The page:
My wife Krisi wears a Fitbit.
If you don’t know what that is, it’s a small device she wears on her wrist that keeps track of the number of steps she takes each day.
My sister has one too. Because she and Krisi are Fitbit friends online, they can see each other’s step counts in real time. They have an ongoing friendly competition to see who can get the most steps for the day or week. Krisi can be pretty competitive which is why it’s disastrous when she forgets her Fitbit at home.
Imagine, all those steps you’ll take and you’re not going to get credit for them. You might as well stay home and sleep all day. What’s the point if you can’t record it?
I have to admit I understand the feeling. I ran a triathlon recently and had to start running again to train for it. At first I hated running. It’s boring. It’s hard. My friend Nick gave me his old Nike+ watch when he got a new Fitbit.
I love running now.
I can track my mileage and upload it to an app that maps out the route I took during my run. I can compare myself to other runners in the area. I can see my calories burned, average speed and total distance to date.
Sometimes when I’m ready to run, I put on the watch and it won’t sync with the GPS satellites (I assume that’s what it’s trying to do). I don’t even want to run at that point. There I am in my gear, shoes on, headphones in, ready to go. But if my watch won’t track my mileage, what’s the point? If I can’t track my success, what’s the point of performing?
This is the quantified self craze at its finest. No it’s not a new phenomenon, but it is a refresh. A redux. The popularity of wearable devices has made the quantified self a mainstream practice. This is likely because wearables are the most convenient solution thus far. Before we tracked our fitness with our phones, but you don’t always have your phone on you when you work out so it wasn’t a widespread practice. The next phase might be implants so we can track our selves nonstop, 24-7. Our generation might not go for that, but I imagine our children will.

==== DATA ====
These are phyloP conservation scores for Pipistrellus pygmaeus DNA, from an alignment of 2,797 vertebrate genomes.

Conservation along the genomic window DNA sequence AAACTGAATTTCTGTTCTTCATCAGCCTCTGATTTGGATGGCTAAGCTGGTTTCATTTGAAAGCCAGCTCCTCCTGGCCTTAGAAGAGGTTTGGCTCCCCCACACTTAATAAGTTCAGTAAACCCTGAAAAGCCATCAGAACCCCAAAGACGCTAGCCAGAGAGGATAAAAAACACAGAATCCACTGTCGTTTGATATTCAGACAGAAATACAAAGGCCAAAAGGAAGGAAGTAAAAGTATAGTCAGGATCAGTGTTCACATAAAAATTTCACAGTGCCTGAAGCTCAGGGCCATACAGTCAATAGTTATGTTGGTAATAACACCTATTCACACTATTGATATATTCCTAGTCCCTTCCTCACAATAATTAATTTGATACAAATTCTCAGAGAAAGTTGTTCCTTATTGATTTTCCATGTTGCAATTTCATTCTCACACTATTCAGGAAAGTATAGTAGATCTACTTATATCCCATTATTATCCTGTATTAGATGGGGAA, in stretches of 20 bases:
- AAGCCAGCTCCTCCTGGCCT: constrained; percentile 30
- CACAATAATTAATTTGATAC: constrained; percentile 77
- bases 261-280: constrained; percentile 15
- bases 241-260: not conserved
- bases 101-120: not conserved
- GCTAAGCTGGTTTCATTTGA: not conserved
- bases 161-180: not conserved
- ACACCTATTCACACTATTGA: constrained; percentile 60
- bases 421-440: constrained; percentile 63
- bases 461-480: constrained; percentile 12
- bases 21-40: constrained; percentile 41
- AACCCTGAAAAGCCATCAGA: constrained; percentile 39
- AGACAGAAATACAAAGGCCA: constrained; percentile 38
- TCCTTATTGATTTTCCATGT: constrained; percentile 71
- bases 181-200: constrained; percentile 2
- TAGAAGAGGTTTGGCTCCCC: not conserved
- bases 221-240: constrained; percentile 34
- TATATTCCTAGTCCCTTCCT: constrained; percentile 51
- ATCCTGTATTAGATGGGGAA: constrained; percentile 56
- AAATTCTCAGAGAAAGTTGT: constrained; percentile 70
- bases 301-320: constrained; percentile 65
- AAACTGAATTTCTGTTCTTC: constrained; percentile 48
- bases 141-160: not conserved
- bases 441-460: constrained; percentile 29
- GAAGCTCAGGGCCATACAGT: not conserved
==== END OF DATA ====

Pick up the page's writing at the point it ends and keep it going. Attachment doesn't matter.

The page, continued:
So why is it that we like to track ourselves?
We definitely want credit. When I finish a run I want to know that I broke three miles. If I know how much I ran this time, I know how much I have to run the next time to stay the same or improve.
When my wife doesn’t reach her daily step goal of 10,000, she gets down on herself. In fact, if she’s close we’ll tack on a few extra blocks when we walk our dog at night. I’ve even seen here run laps around the kitchen to break that 10K mark.
Why is this? Isn’t 9,647 just as good as 10,000 in the long run? Not when you look at that data beautifully displayed online and see that one day that is just shy of your goal. That doesn’t feel good. This might be the one downside of being shackled to your Fitbit – the mental downfall of not hitting your goals. Reaching 8,000 steps a day is a great accomplishment, but if you don’t hit your 10,000, you feel like you failed.
Fitness isn’t meant to be the same or harder every day. There are peaks and valleys. Some days are you have more energy, some days you make more trips to the fourth floor printer, some days your dog has to go out seven times instead of the usual three. This doesn’t mean those less active days were failures.
The point of a Fitbit and the point of the quantified self is to measure and improve. I haven’t tried a Fitbit yet and I’m positive it’s easy to get swept into the frenzy of hitting a step goal. But I would hope I’d look at the larger picture. Am I improving month-over-month? In Winter, I’ll likely walk less than I did in Summer, but did I improve over last year’s Winter? Long-term improvement is where I see the true value of the Fitbit.
To anyone who uses a Fitbit everyday, I’ll say, I want one too. But I also want to advise you to take that data with a grain of salt. Your days are going to show flux. They will ebb and flow. Don’t beat yourself up if you ebb yourself out of your 10,000 steps.
I’ll let the Internet explain: